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Uploaded on Jun 14, 2011
Kristin Wheeler, 17, president of her junior class and a varsity cheerleader for Swampscott High School, would seem to be an unlikely candidate for a concussion, but she's already suffered two—the last of which required six weeks for recovery. Today's cheerleaders do more than stand on the sidelines. They tumble, flip, dance and perform stunts requiring them to be thrown into the air to execute a twist or split. This increased athleticism and showmanship also puts them into surprising category—alongside football, hockey and soccer—as athletes more likely to receive a concussion.
Five of the 20 cheerleaders on Wheeler's team were diagnosed with concussions during the Fall 2010 season. Concern about concussions has received increasing media and public attention over the past few years as new research has shown the long-term effects that multiple concussions have on the brain, including changes in personality or mood, anxiety, depression, cognitive and memory problems, and even dementia from chronic traumatic encephalopathy (CTE).
In a 2009 study, 18 percent of Massachusetts students reported a head injury in the previous year. In response to this, Massachusetts enacted new rules in June 2011, that require middle and high school athletes suspected of having a head injury or concussion to be removed immediately from practice or competition and be barred from returning to play the same day. They must be cleared by a physician or a certified medical professional and have a "graduated reentry plan" before returning to the classroom or field. In addition, coaches, parents and students are required to receive training to recognize the symptoms of concussion.
For Wheeler, pre-season testing and concussion awareness, helped her recognize that she might have suffered a concussion. This past September, while practicing stunts with her team, Wheeler was hit repeatedly in the head while catching another cheerleader.
"After the last hit, I stepped out and started crying because I couldn't take it anymore. Instantly, I had a really bad headache, felt nauseous, foggy, and was just out of it," said Wheeler. She took some ibuprofen, but the headache continued. "As soon as I heard her symptoms, we went straight to the pediatric emergency room at MassGeneral for Children at North Shore Medical Center," said Joanne Wheeler, Kristin's mother.
Kristin was diagnosed with a concussion and referred to NSMC pediatrician Donald McAuliffe, M.D., who is experienced in concussion management. "I initially laughed when Dr. McAuliffe told me to just lie down and rest in a quiet place," said Wheeler. "I'm usually always on the go and I didn't think a concussion could shut me down. But Dr. McAuliffe was right; I just couldn't stand the noise and the constant pounding in my head and I had to rest in my room with the lights off. I couldn't even read a paragraph without feeling enormous strain."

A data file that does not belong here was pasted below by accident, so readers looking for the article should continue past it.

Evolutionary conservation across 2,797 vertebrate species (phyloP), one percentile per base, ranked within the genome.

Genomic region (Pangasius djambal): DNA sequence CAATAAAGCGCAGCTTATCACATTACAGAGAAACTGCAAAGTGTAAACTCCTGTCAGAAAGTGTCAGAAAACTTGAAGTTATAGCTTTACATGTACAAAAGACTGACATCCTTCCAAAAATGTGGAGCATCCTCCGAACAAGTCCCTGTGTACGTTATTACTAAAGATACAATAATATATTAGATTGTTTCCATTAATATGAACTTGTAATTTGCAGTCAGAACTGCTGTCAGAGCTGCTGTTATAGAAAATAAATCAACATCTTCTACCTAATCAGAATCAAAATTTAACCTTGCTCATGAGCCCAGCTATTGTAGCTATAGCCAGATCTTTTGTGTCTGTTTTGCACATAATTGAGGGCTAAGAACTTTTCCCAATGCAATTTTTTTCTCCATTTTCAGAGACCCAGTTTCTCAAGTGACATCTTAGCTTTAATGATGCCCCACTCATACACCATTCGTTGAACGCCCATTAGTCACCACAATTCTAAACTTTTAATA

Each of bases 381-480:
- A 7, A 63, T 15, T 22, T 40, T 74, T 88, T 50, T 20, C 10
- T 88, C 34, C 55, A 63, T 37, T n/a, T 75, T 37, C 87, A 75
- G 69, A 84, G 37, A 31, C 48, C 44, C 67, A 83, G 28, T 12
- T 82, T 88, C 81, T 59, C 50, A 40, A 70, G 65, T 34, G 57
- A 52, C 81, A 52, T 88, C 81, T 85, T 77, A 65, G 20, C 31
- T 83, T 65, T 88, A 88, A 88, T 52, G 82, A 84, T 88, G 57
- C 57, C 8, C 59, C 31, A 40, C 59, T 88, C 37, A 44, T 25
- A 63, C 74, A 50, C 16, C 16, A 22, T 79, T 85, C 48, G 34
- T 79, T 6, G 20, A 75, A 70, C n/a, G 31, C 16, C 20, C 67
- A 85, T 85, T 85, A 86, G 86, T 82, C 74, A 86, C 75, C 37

"The most important part of treating a concussion is to give the brain time to heal without risk of further physical trauma or even the cognitive strain of learning or concentrating too hard," said Dr. McAuliffe. "If an athlete broke a leg, they wouldn't put pressure on the injury for a couple of weeks. It's the same with the brain; it doesn't heal overnight. Why risk further damage by rushing back before it's fully healed?" Navid Mahooti, M.D., an NSMC family medicine and sports medicine physician adds, "If an athlete goes back too early, they are more at risk to suffer an additional brain trauma leading to Second-Impact Sydrome, which could cause a cascade of dying brain cells."
To help physicians and coaches determine when the brain has healed and athletes can return to play, Swampscott instituted ImPACT (Immediate Post-Concussion Assessment and Cognitive Testing) testing in 2010. Students take a computerized test at the beginning of the season to measure verbal and visual memory, processing speed and reaction time. This baseline assessment helps to objectively evaluate the athlete's post-injury condition and track recovery for safe return to play, thus preventing the cumulative effects of concussion.
Wheeler was allowed to return to school after a week, but her headache and other symptoms persisted. "Just the noise of pushing in of chairs would cause an awful headache. Because I didn't have any outward signs or bruises, I had to remind my teachers that I had a concussion, so they could give me extra time to complete an assignment or test," said Wheeler. "It was frustrating because I wanted to get back to normal and to cheering. I couldn't even go to the games because it was too loud."
After repeating the ImPACT test for six weeks, Dr. McAuliffe determined that her brain had finally healed and cleared her to return to cheering. "If we hadn't had the ImPACT test, I'm sure Kristin would have gone back to cheering too soon and I don't like to think about what could have happened if she got hurt again," said Joanne Wheeler.